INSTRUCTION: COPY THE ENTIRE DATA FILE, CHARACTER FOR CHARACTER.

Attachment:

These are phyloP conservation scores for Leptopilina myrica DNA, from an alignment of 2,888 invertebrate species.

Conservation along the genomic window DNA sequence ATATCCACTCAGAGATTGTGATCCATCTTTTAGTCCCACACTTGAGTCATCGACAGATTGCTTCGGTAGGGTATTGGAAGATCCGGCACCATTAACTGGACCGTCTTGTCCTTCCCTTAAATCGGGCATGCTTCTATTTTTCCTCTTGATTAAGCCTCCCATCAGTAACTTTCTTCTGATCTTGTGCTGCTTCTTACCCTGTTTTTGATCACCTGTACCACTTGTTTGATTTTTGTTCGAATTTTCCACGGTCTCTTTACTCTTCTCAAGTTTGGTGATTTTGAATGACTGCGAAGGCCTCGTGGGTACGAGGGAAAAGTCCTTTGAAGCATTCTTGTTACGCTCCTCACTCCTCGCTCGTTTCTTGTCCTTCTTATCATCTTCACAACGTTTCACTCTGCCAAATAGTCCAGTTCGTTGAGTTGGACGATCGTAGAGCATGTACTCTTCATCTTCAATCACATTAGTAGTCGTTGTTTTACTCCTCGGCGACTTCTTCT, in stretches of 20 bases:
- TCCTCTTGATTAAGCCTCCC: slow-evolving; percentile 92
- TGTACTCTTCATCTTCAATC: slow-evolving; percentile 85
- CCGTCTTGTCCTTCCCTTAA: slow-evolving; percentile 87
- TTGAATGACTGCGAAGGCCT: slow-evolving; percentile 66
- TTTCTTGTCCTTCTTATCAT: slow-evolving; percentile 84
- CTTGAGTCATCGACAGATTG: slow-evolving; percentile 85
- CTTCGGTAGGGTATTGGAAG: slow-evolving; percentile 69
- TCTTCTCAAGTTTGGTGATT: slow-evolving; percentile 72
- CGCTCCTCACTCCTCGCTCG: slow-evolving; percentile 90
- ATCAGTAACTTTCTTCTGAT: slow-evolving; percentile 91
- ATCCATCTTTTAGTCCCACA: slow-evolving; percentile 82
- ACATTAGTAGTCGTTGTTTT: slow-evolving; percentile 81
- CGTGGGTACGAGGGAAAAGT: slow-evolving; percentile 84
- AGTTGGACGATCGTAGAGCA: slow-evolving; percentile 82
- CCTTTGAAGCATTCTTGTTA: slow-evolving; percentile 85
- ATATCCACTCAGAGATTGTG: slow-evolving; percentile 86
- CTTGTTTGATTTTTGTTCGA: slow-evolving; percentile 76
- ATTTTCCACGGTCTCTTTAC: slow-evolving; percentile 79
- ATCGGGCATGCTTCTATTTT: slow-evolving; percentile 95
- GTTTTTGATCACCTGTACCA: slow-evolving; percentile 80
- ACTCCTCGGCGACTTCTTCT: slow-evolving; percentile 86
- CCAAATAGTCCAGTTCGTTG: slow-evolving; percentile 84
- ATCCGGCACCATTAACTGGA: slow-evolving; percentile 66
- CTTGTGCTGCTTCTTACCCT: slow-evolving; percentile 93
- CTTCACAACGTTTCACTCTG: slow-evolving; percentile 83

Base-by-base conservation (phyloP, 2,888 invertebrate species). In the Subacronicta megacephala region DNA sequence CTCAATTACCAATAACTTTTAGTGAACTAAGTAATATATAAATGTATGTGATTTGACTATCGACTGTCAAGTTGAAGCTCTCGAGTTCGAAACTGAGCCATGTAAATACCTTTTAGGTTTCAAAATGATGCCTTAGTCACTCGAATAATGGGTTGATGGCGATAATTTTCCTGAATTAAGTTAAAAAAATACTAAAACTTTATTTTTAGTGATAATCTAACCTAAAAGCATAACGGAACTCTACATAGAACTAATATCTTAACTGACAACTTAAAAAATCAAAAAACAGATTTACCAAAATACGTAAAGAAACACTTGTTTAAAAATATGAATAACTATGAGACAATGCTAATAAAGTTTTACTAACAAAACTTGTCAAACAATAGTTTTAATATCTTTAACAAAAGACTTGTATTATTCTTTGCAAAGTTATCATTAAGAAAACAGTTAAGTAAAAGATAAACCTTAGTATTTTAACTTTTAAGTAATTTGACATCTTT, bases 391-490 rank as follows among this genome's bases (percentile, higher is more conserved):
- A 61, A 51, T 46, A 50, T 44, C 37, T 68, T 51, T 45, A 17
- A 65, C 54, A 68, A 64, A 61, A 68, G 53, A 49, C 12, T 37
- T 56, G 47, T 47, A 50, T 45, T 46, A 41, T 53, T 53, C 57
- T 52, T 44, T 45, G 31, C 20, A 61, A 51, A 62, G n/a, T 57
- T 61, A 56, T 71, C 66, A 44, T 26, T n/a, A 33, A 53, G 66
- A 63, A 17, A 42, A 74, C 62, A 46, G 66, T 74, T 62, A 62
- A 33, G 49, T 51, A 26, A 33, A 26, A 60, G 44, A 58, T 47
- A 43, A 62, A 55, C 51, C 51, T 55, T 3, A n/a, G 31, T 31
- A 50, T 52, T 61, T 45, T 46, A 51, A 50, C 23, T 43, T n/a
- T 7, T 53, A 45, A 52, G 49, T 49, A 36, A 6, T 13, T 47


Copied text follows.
These are phyloP conservation scores for Leptopilina myrica DNA, from an alignment of 2,888 invertebrate species.

Conservation along the genomic window DNA sequence ATATCCACTCAGAGATTGTGATCCATCTTTTAGTCCCACACTTGAGTCATCGACAGATTGCTTCGGTAGGGTATTGGAAGATCCGGCACCATTAACTGGACCGTCTTGTCCTTCCCTTAAATCGGGCATGCTTCTATTTTTCCTCTTGATTAAGCCTCCCATCAGTAACTTTCTTCTGATCTTGTGCTGCTTCTTACCCTGTTTTTGATCACCTGTACCACTTGTTTGATTTTTGTTCGAATTTTCCACGGTCTCTTTACTCTTCTCAAGTTTGGTGATTTTGAATGACTGCGAAGGCCTCGTGGGTACGAGGGAAAAGTCCTTTGAAGCATTCTTGTTACGCTCCTCACTCCTCGCTCGTTTCTTGTCCTTCTTATCATCTTCACAACGTTTCACTCTGCCAAATAGTCCAGTTCGTTGAGTTGGACGATCGTAGAGCATGTACTCTTCATCTTCAATCACATTAGTAGTCGTTGTTTTACTCCTCGGCGACTTCTTCT, in stretches of 20 bases:
- TCCTCTTGATTAAGCCTCCC: slow-evolving; percentile 92
- TGTACTCTTCATCTTCAATC: slow-evolving; percentile 85
- CCGTCTTGTCCTTCCCTTAA: slow-evolving; percentile 87
- TTGAATGACTGCGAAGGCCT: slow-evolving; percentile 66
- TTTCTTGTCCTTCTTATCAT: slow-evolving; percentile 84
- CTTGAGTCATCGACAGATTG: slow-evolving; percentile 85
- CTTCGGTAGGGTATTGGAAG: slow-evolving; percentile 69
- TCTTCTCAAGTTTGGTGATT: slow-evolving; percentile 72
- CGCTCCTCACTCCTCGCTCG: slow-evolving; percentile 90
- ATCAGTAACTTTCTTCTGAT: slow-evolving; percentile 91
- ATCCATCTTTTAGTCCCACA: slow-evolving; percentile 82
- ACATTAGTAGTCGTTGTTTT: slow-evolving; percentile 81
- CGTGGGTACGAGGGAAAAGT: slow-evolving; percentile 84
- AGTTGGACGATCGTAGAGCA: slow-evolving; percentile 82
- CCTTTGAAGCATTCTTGTTA: slow-evolving; percentile 85
- ATATCCACTCAGAGATTGTG: slow-evolving; percentile 86
- CTTGTTTGATTTTTGTTCGA: slow-evolving; percentile 76
- ATTTTCCACGGTCTCTTTAC: slow-evolving; percentile 79
- ATCGGGCATGCTTCTATTTT: slow-evolving; percentile 95
- GTTTTTGATCACCTGTACCA: slow-evolving; percentile 80
- ACTCCTCGGCGACTTCTTCT: slow-evolving; percentile 86
- CCAAATAGTCCAGTTCGTTG: slow-evolving; percentile 84
- ATCCGGCACCATTAACTGGA: slow-evolving; percentile 66
- CTTGTGCTGCTTCTTACCCT: slow-evolving; percentile 93
- CTTCACAACGTTTCACTCTG: slow-evolving; percentile 83

Base-by-base conservation (phyloP, 2,888 invertebrate species). In the Subacronicta megacephala region DNA sequence CTCAATTACCAATAACTTTTAGTGAACTAAGTAATATATAAATGTATGTGATTTGACTATCGACTGTCAAGTTGAAGCTCTCGAGTTCGAAACTGAGCCATGTAAATACCTTTTAGGTTTCAAAATGATGCCTTAGTCACTCGAATAATGGGTTGATGGCGATAATTTTCCTGAATTAAGTTAAAAAAATACTAAAACTTTATTTTTAGTGATAATCTAACCTAAAAGCATAACGGAACTCTACATAGAACTAATATCTTAACTGACAACTTAAAAAATCAAAAAACAGATTTACCAAAATACGTAAAGAAACACTTGTTTAAAAATATGAATAACTATGAGACAATGCTAATAAAGTTTTACTAACAAAACTTGTCAAACAATAGTTTTAATATCTTTAACAAAAGACTTGTATTATTCTTTGCAAAGTTATCATTAAGAAAACAGTTAAGTAAAAGATAAACCTTAGTATTTTAACTTTTAAGTAATTTGACATCTTT, bases 391-490 rank as follows among this genome's bases (percentile, higher is more conserved):
- A 61, A 51, T 46, A 50, T 44, C 37, T 68, T 51, T 45, A 17
- A 65, C 54, A 68, A 64, A 61, A 68, G 53, A 49, C 12, T 37
- T 56, G 47, T 47, A 50, T 45, T 46, A 41, T 53, T 53, C 57
- T 52, T 44, T 45, G 31, C 20, A 61, A 51, A 62, G n/a, T 57
- T 61, A 56, T 71, C 66, A 44, T 26, T n/a, A 33, A 53, G 66
- A 63, A 17, A 42, A 74, C 62, A 46, G 66, T 74, T 62, A 62
- A 33, G 49, T 51, A 26, A 33, A 26, A 60, G 44, A 58, T 47
- A 43, A 62, A 55, C 51, C 51, T 55, T 3, A n/a, G 31, T 31
- A 50, T 52, T 61, T 45, T 46, A 51, A 50, C 23, T 43, T n/a
- T 7, T 53, A 45, A 52, G 49, T 49, A 36, A 6, T 13, T 47